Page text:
Friday, 8 February 2013


 Emma Martin isn't your average teenager. A scrawny, impulsive runt of a girl with glasses and a ponytail, she steals cars for the Deacon-Gonzalez Organization, an uneasy alliance of Bay Area rednecks and Mexican drug dealers who smuggle heroin and hot cars through the Port of Oakland.

Night after night, Emma cruises the streets with her hillbilly boyfriend, Arnold Willis, bypassing alarms, smashing windshields and hotwiring ignitions. But the good life comes to an end when she can’t resist a black Lexus sedan and decides to go into business for herself.

Now she's on the run from the cops, a Customs task force, two thugs who claim to be FBI agents, a spooky fed who wants to use her as bait and a gang of vicious locos who work for her own employers. A pawn in a game she doesn't understand, her only ally is a seedy reporter who thinks the car she stole holds the key to an explosive conspiracy that dates back to the fall of the Soviet Union.

I started this last year and put it aside as I wasn’t really getting into it at the time.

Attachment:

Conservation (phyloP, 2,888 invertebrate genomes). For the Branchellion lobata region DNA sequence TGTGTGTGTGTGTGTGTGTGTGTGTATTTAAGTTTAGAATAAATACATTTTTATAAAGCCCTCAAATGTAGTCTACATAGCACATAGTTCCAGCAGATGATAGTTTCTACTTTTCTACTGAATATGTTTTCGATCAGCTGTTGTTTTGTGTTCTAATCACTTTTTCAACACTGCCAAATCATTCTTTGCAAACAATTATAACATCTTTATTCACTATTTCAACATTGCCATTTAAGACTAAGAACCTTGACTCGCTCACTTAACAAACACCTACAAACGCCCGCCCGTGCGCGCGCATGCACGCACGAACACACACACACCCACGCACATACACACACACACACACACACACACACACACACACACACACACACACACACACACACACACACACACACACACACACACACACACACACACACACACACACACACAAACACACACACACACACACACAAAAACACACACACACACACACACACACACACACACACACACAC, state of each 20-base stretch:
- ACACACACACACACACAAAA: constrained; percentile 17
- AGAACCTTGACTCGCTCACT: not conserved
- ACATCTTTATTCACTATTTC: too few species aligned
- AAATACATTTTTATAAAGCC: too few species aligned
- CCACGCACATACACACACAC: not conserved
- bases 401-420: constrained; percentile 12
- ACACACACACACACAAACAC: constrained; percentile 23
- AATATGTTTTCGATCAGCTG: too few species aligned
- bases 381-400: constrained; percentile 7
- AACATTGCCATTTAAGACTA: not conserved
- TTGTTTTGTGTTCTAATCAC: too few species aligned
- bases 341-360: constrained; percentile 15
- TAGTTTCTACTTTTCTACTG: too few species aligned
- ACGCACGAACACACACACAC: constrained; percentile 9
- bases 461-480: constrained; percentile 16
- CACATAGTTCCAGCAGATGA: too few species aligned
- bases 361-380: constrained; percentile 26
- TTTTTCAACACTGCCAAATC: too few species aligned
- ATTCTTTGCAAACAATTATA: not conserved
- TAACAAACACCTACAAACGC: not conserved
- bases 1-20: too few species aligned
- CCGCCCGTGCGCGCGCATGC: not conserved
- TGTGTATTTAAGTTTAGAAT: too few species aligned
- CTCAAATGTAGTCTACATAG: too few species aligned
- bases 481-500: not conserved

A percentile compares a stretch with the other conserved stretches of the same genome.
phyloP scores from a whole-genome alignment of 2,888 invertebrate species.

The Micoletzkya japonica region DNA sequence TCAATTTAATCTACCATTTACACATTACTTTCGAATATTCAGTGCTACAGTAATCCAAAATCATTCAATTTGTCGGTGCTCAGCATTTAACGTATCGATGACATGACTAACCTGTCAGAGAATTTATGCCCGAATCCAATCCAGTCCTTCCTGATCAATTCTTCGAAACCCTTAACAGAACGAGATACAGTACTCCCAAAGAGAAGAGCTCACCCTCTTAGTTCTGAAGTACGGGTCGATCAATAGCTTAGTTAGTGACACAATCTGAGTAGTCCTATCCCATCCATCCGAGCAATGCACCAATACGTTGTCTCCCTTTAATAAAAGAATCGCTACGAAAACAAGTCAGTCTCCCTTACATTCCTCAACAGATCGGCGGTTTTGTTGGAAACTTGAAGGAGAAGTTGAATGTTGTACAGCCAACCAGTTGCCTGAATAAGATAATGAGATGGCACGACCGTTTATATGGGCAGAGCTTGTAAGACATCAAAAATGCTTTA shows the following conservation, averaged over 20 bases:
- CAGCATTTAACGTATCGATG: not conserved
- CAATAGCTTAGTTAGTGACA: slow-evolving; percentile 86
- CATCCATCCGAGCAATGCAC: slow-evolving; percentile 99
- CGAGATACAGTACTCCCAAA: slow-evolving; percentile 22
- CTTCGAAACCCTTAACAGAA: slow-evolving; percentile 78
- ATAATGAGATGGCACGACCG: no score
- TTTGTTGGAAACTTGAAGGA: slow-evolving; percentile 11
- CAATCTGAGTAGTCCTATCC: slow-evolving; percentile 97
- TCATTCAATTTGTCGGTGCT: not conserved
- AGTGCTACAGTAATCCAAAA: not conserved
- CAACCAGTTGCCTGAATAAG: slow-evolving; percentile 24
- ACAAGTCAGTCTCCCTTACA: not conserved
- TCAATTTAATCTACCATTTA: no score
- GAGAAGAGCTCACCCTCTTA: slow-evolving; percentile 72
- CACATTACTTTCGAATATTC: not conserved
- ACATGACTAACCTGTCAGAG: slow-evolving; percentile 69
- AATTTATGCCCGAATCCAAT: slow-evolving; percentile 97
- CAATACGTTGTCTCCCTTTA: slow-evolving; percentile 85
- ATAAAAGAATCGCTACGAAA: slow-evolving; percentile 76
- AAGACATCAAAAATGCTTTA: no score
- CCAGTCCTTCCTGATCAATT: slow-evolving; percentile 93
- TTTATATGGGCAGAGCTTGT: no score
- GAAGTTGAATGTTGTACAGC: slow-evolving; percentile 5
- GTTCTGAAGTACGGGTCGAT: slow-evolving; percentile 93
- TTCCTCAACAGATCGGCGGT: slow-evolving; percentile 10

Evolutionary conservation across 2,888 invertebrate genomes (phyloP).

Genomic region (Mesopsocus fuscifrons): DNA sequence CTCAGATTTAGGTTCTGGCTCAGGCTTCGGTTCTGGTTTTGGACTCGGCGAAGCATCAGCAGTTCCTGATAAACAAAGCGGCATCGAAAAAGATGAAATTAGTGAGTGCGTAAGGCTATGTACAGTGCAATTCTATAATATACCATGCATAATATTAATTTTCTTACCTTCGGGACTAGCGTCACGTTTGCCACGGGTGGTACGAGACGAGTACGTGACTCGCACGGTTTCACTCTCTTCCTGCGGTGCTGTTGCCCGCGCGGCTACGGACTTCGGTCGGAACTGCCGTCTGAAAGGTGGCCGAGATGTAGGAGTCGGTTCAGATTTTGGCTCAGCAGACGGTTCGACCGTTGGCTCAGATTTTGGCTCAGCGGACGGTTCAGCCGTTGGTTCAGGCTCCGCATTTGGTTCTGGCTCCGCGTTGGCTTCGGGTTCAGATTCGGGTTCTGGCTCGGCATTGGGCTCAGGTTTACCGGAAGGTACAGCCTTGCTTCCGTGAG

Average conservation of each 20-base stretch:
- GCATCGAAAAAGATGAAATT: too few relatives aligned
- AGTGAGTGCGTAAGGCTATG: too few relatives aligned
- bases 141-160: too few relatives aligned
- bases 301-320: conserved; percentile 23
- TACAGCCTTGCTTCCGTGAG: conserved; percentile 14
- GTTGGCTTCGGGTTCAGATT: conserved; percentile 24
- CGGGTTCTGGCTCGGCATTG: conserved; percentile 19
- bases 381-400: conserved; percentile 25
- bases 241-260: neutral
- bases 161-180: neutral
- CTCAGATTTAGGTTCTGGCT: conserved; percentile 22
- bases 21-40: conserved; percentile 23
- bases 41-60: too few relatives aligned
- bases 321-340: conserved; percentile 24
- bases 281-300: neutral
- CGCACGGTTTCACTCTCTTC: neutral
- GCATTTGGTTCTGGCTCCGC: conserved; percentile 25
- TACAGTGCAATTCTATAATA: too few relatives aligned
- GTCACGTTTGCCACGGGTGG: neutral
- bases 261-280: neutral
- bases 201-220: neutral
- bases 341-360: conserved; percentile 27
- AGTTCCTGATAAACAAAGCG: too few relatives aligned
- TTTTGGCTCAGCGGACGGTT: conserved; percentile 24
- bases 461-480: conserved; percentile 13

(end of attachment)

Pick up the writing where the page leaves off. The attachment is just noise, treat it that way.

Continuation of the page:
This time around – déjà-vous I’m afraid. I started again from scratch and whilst it opened brightly I just sort of stumbled through it, picking things up, putting them down again for a week or so, until with a steely resolve I sat down to finish it this morning.   

Verdict – well okay in an average sort of way. Lots of guns, cops and government agents – bent and straight, Mexican hoods smuggling dope and hot vehicles, a burnt-out alky journalist, a dead stripper and a young pair of unlucky car thieves. Plenty of violence and death and Emma, one of the young car thieves who jacks the wrong vehicle is at the centre of the maelstrom not knowing who she can trust.          

What initially seems to be a straightforward crime story evolves into a commentary on the dark forces of government that want to erode all civil liberties and take control of society. Oliver North types with added zeal ready to wage war on the streets of America turning ordinary fears into paranoia and eventually presiding over a Soviet style police state.

 I would have probably enjoyed it more if the author stuck to a tale of low-level car crime and smuggling with Emma trying to extricate herself from the fix she found herself in. I just didn’t feel that emotionally invested in the overall outcome and whether she survived to tell the tale.

Slightly disappointing - as I had set my hopes a bit higher. Enjoyable but average.

3 from 5

The author has written another book – Phase Four, which I also have and which I’ll get to at some point.

This copy was obtained from the publisher, Blasted Heath, though I can’t recall whether I paid for it or if it was a freebie

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